And of course you can't forget Brisco's horse Comet. There was always the implication that he was the smartest character on the show and was seen doing things like tracking Brisco down no matter how far away he was and opening a combination lock (I bet Lassie never did that!). Comet was actually portrayed by four separate horses, with the horse being used in any particular scene depending on the type of
action Comet was expected to perform.

The show also featured a long list fun guest stars like Sheena Easton as a rival bounty hunter; Jane Sibbett as a Norman Bates-like murderess; Terry Bradshaw as a rogue colonel who gives orders to his men like a quarterback; Timothy Leary as a self-referencial spoof of himself, and M.C. Gainey as Bly's right-hand man, who is seemingly killed in the pilot episode only to return later in the series with superhuman powers, courtesy of the Orb.

A truly cheesy moment, not many shows can pull off an appearance by a pirate villian who having been chased off the high seas now terrorizes the Wild West.

Another great but silly moment from the show. The high-browed Pete Hutter vs. the Elvis caricature Sherrif Aaron:

Brisco County Jr. didn't hit with audiences in it's original run. Brisco's arch-nemesis John Bly was captured in the orb and removed from the series two thirds of the way through the first season and it took away the series' single dominant story element. Brisco and Bowler were appointed "Special Agents" by President Cleveland, but it didn't help. The stories grew less unified and concentrated, and more diffuse.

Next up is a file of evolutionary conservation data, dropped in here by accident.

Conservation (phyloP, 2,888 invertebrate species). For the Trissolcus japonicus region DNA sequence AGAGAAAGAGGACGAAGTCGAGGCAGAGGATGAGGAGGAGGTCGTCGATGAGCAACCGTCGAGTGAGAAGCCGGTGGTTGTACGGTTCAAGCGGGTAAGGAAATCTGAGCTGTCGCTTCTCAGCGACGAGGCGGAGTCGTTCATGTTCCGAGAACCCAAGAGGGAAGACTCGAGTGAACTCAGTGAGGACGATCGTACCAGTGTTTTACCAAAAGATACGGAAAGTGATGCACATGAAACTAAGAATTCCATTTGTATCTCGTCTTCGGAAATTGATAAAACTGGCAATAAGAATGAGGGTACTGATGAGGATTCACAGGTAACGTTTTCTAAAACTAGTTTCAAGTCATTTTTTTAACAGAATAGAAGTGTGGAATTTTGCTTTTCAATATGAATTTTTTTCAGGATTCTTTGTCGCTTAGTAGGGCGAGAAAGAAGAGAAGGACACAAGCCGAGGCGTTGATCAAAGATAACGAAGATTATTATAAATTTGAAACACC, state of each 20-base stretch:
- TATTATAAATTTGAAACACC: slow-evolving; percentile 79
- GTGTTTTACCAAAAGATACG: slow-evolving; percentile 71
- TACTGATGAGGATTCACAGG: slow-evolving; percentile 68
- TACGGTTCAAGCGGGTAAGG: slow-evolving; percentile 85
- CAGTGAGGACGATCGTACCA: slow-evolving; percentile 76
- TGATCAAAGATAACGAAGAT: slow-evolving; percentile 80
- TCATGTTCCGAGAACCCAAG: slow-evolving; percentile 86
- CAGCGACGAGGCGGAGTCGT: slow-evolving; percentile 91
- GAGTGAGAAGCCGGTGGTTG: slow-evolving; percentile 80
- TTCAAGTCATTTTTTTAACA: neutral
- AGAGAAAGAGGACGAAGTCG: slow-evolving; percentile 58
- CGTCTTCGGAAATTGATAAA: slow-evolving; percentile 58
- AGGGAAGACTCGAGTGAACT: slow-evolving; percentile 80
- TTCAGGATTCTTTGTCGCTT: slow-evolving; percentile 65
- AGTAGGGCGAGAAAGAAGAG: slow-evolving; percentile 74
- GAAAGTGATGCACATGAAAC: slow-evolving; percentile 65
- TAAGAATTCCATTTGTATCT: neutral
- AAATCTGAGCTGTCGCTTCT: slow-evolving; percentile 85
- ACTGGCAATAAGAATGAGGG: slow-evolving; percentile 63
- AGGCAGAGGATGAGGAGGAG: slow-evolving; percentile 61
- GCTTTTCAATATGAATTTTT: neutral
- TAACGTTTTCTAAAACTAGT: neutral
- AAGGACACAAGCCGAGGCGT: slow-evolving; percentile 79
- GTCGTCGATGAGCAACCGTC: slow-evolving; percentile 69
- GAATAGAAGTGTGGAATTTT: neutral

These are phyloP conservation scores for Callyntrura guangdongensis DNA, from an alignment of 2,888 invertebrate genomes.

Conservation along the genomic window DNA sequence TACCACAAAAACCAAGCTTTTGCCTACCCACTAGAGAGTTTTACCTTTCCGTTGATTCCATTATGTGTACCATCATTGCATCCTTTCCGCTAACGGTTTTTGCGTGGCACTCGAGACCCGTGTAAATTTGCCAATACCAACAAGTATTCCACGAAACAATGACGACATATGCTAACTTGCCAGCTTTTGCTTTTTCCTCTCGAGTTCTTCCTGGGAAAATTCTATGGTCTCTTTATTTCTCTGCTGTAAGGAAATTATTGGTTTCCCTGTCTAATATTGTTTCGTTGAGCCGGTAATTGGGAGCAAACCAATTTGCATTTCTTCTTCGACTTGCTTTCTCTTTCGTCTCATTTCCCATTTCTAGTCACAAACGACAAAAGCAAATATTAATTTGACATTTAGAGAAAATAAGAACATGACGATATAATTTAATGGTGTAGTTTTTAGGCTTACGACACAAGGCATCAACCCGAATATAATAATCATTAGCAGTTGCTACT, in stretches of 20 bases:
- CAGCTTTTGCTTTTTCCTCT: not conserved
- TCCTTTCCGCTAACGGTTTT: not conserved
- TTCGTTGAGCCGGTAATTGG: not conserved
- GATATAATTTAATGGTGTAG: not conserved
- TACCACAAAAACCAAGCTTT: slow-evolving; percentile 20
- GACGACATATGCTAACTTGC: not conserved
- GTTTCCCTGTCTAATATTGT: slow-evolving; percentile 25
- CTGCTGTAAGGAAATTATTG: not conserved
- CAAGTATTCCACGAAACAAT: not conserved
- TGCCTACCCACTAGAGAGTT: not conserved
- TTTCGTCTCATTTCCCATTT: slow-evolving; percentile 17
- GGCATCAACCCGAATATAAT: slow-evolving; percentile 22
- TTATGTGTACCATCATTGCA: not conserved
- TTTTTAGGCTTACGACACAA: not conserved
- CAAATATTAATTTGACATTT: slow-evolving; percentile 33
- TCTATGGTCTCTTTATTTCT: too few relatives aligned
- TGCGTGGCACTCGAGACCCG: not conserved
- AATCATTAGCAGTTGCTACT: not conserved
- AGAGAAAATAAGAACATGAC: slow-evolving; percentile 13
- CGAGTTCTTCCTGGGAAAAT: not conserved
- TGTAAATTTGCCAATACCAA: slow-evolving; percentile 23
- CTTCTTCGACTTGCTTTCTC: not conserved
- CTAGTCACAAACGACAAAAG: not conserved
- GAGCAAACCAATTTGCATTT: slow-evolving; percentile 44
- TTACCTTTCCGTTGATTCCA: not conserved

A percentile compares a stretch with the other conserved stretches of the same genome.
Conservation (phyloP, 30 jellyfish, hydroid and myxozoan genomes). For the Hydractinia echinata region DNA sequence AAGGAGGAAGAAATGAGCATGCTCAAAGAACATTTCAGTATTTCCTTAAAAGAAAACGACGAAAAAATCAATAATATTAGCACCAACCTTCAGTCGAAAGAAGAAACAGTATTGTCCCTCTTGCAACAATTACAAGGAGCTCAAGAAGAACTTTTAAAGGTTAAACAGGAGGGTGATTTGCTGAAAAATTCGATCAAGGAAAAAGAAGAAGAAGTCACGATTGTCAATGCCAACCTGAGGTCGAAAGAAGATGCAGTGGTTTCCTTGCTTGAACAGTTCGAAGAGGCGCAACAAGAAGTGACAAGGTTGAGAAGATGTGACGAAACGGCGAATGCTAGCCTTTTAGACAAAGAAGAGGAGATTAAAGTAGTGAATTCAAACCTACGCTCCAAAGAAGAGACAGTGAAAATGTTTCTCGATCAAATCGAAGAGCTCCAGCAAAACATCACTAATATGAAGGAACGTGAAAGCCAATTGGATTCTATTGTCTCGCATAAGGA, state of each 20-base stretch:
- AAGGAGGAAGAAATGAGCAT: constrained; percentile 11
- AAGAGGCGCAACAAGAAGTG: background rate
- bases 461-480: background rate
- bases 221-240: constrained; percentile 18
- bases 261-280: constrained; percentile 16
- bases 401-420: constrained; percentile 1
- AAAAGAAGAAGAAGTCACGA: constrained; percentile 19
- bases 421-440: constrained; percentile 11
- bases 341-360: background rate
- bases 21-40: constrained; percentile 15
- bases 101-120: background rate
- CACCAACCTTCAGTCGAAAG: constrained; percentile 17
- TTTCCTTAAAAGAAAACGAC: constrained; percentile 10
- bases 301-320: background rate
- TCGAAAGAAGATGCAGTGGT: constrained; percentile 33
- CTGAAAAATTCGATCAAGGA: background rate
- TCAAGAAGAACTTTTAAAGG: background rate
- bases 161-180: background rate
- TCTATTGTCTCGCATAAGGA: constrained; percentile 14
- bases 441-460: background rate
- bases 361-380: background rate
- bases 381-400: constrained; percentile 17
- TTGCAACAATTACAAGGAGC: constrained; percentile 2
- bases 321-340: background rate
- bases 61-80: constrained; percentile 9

Lasting only one season Brisco aired in FOX's Friday Night Death slot, the same slot that killed shows like Arrested Development, Boston Public, Greed, Wanda at Large, Firefly, Playing it Straight, Wonderfalls, John Doe, VR.5, M.A.N.T.I.S., Strange Luck, Dark Angel, Killer Instinct, Fastlane, Vanished, and The Bernie Mac. These shows all started on Friday nights and lasted only a few episodes, or moved to Friday nights, lost the battle for television ratings, and were eventually cancelled. Though the series' majestic theme song composed by Randy Edelman found a new life as part of NBC's sports productions, namely during NBC broadcasts of the World Series and the Olympic Games (played while announcing the upcoming events).

Click here to view the shows opening theme: